This article first appeared at The McAlvany Intelligence Advisor on Friday, November 14, 2014:
Nowhere was President Obama’s shrinking influence in world affairs more apparent than when he opened the Asia-Pacific Economic Cooperation summit in Beijing earlier this week by announcing an “agreement” with China’s “paramount leader,” Xi Jinping, to extend visas in both countries from one year to ten. The enhancements will have little real world impact but they served to give Obama the appearance of being a player.
A U.S. visa only serves as preliminary permission to seek admission to the United States. Final admission remains, as it always has, in the hands of a U.S. Customs and Border Protection officer who, after questioning and investigation of the nonimmigrant’s purposes, will then issue a Form I-94. That form serves as the official government document authorizing the alien’s stay in the country.
Nevertheless, Obama made the most of it:
One country’s prosperity doesn’t have to come at the expense of another. If China and the United States can work together, the world benefits.
At present fewer than 2 million of the 100 million Chinese who travel abroad come to the United States, contributing an estimated $21 billion to the economy and, according to the president, supporting more than 100,000 jobs in the sectors serving them. But under the new enhancements that number could quadruple, he said, bringing an estimated $85 billion into the economy and requiring a workforce of 400,000 workers to serve their needs while they are here. He also touted the dubious advantage of closer relationships between Americans and Chinese in the process:
This agreement could help us more than quadruple those numbers … which will benefit our economies [and] bring our people together.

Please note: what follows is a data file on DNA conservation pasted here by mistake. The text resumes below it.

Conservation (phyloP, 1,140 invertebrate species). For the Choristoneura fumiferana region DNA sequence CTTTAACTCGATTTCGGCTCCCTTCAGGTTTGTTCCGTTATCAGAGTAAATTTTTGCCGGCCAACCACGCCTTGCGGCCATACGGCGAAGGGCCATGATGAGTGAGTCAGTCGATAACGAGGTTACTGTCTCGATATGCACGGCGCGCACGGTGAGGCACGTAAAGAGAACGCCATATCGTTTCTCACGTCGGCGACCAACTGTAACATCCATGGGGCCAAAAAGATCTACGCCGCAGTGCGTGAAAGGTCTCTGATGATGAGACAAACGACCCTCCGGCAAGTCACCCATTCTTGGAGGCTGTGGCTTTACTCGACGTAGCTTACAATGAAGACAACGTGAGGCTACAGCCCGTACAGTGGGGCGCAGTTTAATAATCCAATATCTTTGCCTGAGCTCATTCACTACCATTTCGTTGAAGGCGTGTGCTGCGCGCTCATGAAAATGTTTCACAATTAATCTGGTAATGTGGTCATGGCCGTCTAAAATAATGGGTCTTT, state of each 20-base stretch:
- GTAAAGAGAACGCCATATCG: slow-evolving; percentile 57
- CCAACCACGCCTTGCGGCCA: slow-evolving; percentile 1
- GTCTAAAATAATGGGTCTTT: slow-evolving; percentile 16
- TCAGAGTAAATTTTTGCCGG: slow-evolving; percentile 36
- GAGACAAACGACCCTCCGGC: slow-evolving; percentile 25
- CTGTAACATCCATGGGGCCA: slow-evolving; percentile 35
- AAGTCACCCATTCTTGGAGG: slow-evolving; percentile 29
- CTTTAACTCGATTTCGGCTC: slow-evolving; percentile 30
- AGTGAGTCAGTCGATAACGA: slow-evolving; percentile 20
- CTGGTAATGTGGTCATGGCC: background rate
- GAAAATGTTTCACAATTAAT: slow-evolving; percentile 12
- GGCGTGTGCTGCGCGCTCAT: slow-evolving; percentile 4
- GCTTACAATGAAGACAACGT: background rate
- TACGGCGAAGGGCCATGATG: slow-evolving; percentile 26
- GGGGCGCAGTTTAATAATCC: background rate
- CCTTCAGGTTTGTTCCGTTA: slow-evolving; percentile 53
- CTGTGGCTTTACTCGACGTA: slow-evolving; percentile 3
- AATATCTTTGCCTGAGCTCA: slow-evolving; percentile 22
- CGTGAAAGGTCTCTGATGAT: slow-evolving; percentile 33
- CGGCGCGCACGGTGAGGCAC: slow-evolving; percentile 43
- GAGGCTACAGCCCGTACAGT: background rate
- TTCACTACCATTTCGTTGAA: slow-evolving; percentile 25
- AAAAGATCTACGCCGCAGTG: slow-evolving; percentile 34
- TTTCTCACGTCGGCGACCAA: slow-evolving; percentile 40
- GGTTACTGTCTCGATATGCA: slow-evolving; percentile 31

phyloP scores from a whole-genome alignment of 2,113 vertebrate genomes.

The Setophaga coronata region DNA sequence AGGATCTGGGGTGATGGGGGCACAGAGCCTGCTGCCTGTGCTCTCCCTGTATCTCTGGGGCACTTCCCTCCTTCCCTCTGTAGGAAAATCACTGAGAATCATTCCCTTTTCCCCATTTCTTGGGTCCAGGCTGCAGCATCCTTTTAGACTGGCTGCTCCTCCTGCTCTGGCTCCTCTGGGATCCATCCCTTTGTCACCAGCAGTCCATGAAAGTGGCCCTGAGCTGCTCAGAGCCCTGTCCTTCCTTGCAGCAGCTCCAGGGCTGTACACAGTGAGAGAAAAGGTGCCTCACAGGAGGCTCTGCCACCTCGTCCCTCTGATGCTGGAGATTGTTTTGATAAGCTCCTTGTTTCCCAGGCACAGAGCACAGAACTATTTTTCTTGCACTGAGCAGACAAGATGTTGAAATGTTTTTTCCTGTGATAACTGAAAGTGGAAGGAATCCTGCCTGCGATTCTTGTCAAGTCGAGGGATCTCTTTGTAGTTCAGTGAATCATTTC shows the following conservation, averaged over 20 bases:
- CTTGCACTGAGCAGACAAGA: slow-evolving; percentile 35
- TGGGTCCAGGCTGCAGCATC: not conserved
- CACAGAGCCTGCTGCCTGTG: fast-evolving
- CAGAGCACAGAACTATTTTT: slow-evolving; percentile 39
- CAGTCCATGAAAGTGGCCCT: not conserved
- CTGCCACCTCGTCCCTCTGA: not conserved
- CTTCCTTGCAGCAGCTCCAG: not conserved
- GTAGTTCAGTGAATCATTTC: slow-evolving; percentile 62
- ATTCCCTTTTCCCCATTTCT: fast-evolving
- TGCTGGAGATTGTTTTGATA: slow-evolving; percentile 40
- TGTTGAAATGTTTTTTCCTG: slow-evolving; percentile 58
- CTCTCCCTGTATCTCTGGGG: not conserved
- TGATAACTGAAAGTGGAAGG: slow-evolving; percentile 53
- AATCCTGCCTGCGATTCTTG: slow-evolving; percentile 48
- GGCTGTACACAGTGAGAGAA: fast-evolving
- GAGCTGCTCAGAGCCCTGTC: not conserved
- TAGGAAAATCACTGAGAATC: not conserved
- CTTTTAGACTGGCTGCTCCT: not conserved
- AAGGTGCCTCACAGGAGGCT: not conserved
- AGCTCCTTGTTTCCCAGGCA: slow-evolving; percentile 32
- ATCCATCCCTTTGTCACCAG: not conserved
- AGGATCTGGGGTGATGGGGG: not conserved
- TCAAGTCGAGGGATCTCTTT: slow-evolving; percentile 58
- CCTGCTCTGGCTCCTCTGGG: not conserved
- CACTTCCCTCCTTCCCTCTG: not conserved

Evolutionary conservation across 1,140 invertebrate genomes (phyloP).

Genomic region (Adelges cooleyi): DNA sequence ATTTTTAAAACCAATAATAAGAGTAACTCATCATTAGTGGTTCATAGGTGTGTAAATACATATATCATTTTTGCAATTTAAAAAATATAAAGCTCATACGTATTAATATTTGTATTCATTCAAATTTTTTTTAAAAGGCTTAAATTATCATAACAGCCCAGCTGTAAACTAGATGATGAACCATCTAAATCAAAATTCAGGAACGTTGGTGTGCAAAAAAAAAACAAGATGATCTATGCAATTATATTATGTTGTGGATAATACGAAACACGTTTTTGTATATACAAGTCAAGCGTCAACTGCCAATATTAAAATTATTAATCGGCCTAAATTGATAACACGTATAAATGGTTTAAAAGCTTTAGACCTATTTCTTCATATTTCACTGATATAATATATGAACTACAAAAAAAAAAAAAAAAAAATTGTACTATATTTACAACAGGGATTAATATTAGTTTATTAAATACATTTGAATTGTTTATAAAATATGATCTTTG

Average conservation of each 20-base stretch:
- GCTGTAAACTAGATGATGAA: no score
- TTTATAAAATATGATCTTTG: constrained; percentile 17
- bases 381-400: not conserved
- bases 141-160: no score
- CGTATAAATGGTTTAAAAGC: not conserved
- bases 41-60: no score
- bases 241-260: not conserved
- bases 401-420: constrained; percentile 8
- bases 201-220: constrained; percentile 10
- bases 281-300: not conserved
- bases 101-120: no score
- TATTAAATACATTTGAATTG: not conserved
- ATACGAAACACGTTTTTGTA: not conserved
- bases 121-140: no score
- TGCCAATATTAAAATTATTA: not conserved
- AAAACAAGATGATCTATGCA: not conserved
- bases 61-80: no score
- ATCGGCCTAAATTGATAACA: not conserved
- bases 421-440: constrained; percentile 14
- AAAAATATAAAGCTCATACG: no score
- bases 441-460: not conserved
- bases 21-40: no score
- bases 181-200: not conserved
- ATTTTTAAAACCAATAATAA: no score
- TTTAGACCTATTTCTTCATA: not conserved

His announcement came on the heels of the CIA-negotiated deal with North Korea to release two American hostages, Kenneth Bae and Matthew Todd Miller on the previous Saturday. It turns out that CIA Director James Clapper himself hopped aboard a plane on a secret mission last week to call on Kim Jong-un, North Korea’s “supreme leader” to work out the details.
Obama’s challenges were many and he largely left the summit on Wednesday empty-handed. His shuffle off the world stage is now nearly complete.
On his agenda were the following: China’s human rights abuses that continue apace, its alleged currency manipulation in world markets, the freedom uprisings in Hong Kong (also aided and abetted by the CIA, according to some insiders), the hacking into US government and defense agency computers by the Chinese government, putting the finishing touches on the odious Trans-Pacific Partnership (TPP), and attacking once again the non-issue of global warming while trying to keep a straight face.
He did manage to escape with some modest tariff reductions that apply to the high-technology industry, but that was all. China will continue polluting the air (although no one noticed, as Xi had ordered all vehicle traffic and industry to halt in Beijing for several days prior so attendees could see the sky), which will continue to kill millions of its people, it will continue hacking into US computers, it will continue its horrific human rights abuses, and it will continue to oppress those uprisings in Hong Kong. In other words, he left with precious little to brag about when he returns home.